Essentially constructed as a documentary companion to “Homeland,” “Spymasters: CIA in the Crosshairs” is exceedingly timely but less compelling than it should be. Produced by CBS News for its sister network, the special boasts extraordinary access to heads of the agency and key subordinates, but feels overproduced and slightly unfocused, only sporadically zeroing in on its central premise: “A battle for the soul of the CIA,” as narrator Mandy Patinkin intones, where the rules of engagement remain unclear. Still well worth watching, it’s at least a step toward the ethical conversation that, as these chiefs note, America needs to have.
Written by Chris Whipple and directed by brothers Jules and Gedeon Naudet (whose credits include CBS’ memorable “9/11”), the Thanksgiving-weekend telecast secured interviews with all 12 surviving CIA directors, including the current occupant of that seat, John Brennan. Not surprisingly, the officials, cutting across presidential administrations, harbor sharply divided views about the question that has lingered since the Sept. 11 attacks – namely, how to balance constitutional protections against the desire for security against an amorphous threat.
Through the interviews, certain memes recur almost comically, such as a montage of multiple subjects saying in regard to terrorism, “You can’t kill your way out of this.” Ultimately, the questions boil down to determining the CIA’s proper role in a world where terrorism remains a perpetual concern, from the propriety and efficacy of torture (or “enhanced interrogation techniques,” to use the more benign-sounding term) to the morality of drone strikes that can kill from afar.
As it stands, there’s broad agreement that the intelligence-gathering agency has been turned into a paramilitary force. As former director George Tenet notes, what the CIA should be empowered to do “deserved a thoughtful assessment,” but has too often been clouded by politics – a challenge that’s evident even within these two hours.
Beyond torture, officials re-litigate whether the Sept. 11 attacks represented an intelligence failure, as opposed to a lapse on the part of policymakers who dragged their feet in responding to the flashing warning signs. “We knew this was coming,” insists Cofer Black, a former head of counterterrorism who worked for the agency at the time, and says his pre-Sept. 11 calls to put the nation on a “war footing” were ignored.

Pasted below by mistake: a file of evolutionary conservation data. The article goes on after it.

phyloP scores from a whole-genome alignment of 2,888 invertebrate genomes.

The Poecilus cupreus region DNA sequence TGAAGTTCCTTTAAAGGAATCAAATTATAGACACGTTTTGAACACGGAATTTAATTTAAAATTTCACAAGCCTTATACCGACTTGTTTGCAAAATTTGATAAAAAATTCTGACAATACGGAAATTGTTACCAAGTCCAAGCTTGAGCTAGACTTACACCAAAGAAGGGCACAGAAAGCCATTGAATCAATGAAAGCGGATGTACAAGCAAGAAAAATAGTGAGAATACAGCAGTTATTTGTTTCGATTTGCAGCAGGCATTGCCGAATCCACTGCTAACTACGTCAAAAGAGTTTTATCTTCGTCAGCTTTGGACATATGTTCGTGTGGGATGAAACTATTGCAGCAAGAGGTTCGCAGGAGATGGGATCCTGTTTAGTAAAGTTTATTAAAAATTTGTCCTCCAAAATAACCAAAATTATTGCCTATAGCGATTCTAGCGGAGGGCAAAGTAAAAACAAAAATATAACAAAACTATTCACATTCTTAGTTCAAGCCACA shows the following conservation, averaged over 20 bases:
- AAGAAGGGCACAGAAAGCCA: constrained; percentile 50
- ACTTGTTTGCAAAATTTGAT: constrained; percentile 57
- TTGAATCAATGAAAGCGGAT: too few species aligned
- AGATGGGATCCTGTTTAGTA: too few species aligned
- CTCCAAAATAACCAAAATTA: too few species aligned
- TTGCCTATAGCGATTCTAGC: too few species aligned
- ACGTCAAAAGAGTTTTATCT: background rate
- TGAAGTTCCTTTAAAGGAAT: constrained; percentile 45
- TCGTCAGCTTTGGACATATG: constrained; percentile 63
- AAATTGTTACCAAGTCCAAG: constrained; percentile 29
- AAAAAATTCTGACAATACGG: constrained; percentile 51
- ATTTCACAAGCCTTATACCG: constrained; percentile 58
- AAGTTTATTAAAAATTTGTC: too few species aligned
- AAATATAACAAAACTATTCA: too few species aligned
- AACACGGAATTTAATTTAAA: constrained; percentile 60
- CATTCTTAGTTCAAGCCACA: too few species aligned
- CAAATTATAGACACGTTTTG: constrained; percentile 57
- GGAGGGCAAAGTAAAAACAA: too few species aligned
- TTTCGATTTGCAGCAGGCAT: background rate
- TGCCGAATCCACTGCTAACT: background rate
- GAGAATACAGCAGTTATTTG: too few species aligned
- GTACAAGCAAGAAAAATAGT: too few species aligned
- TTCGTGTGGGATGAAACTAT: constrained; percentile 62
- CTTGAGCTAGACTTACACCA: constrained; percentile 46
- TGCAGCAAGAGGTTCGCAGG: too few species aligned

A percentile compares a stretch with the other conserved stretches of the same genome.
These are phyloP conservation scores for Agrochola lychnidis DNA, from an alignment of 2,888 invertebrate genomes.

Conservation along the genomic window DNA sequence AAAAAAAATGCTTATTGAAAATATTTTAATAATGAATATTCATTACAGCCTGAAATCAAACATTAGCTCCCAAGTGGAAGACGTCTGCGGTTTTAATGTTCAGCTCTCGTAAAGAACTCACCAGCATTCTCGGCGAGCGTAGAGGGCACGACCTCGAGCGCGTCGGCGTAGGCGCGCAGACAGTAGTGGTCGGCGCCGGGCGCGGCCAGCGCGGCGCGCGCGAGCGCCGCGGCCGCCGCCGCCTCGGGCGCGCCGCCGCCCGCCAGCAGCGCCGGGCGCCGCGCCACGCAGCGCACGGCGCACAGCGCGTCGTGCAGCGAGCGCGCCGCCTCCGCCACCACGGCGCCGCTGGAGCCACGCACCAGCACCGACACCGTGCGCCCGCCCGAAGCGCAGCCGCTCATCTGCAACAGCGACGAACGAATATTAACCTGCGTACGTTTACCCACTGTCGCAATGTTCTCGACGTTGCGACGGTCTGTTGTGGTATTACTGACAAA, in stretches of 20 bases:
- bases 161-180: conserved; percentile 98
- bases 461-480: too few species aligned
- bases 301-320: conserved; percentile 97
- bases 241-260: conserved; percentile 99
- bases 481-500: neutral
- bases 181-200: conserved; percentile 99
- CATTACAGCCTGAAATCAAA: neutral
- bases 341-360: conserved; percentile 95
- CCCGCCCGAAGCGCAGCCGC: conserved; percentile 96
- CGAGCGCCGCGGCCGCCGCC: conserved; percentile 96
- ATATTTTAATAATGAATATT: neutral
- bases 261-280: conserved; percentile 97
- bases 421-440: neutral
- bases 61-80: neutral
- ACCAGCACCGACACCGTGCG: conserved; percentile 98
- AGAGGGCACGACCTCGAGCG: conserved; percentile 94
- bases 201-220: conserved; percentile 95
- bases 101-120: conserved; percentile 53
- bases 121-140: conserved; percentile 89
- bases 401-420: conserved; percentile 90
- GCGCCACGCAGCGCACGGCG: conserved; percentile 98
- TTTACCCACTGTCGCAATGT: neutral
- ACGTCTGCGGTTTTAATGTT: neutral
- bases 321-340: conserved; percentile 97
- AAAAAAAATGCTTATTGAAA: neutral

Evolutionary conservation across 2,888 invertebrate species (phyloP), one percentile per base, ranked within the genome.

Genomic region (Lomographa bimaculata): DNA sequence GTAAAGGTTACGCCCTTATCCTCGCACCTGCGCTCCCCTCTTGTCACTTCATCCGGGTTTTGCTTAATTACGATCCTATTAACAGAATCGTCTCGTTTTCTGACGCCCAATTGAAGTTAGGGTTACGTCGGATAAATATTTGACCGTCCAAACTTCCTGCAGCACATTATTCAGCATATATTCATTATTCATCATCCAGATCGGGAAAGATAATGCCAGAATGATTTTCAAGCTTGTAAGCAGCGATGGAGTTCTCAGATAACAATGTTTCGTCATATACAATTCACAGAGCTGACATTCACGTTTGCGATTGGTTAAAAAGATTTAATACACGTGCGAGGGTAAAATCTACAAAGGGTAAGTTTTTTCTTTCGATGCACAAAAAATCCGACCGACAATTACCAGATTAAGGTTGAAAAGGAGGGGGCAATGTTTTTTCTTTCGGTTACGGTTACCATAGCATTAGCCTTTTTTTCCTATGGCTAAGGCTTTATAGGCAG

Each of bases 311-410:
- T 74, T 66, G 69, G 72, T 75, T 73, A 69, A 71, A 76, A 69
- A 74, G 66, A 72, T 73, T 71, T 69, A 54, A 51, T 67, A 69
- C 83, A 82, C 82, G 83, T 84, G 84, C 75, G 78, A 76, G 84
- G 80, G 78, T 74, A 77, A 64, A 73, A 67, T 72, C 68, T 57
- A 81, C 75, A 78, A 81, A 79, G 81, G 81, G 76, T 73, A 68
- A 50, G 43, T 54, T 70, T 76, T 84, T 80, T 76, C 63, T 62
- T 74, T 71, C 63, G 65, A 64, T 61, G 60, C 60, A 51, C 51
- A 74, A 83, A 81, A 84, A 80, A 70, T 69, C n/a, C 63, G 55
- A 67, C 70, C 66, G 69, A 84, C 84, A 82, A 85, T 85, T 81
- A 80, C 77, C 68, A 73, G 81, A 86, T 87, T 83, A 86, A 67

Although the CIA directors represent the promotional hook, some of their subordinates provide the documentary’s most colorful moments. That includes not just Black but also Jose Rodriguez, who oversaw the CIA’s clandestine service, admits to destroying interrogation tapes, and calls the movie “Zero Dark Thirty” “total bull—t.”
With all that meaty content, most of the production’s problems are stylistic, including too many B-roll shots of the various CIA directors walking purposefully or staring pensively into the distance. While that might sound like a quibble, such flourishes represent the kind of unnecessary, cheesy devices that detract from the seriousness of this discussion of the CIA’s “tough decisions,” as Leon Panetta puts it, in providing the sought-after collective security blanket that doesn’t endanger personal freedom.
“I wish the world were simple,” Brennan says near the outset. Of course, it’s not, even if coverage of these issues often feels calibrated to those weaned on James Bond and Jack Bauer. And while “Spymasters” offers a sobering sense of unanimity on a few points, it’s mostly a demonstration of the fractious polarization that continues to surround this debate, complicating the search for a clear path forward. In that respect, “CIA in the Crosshairs” is a laudatory effort, even if, as filmmaking, it doesn’t consistently hit its target.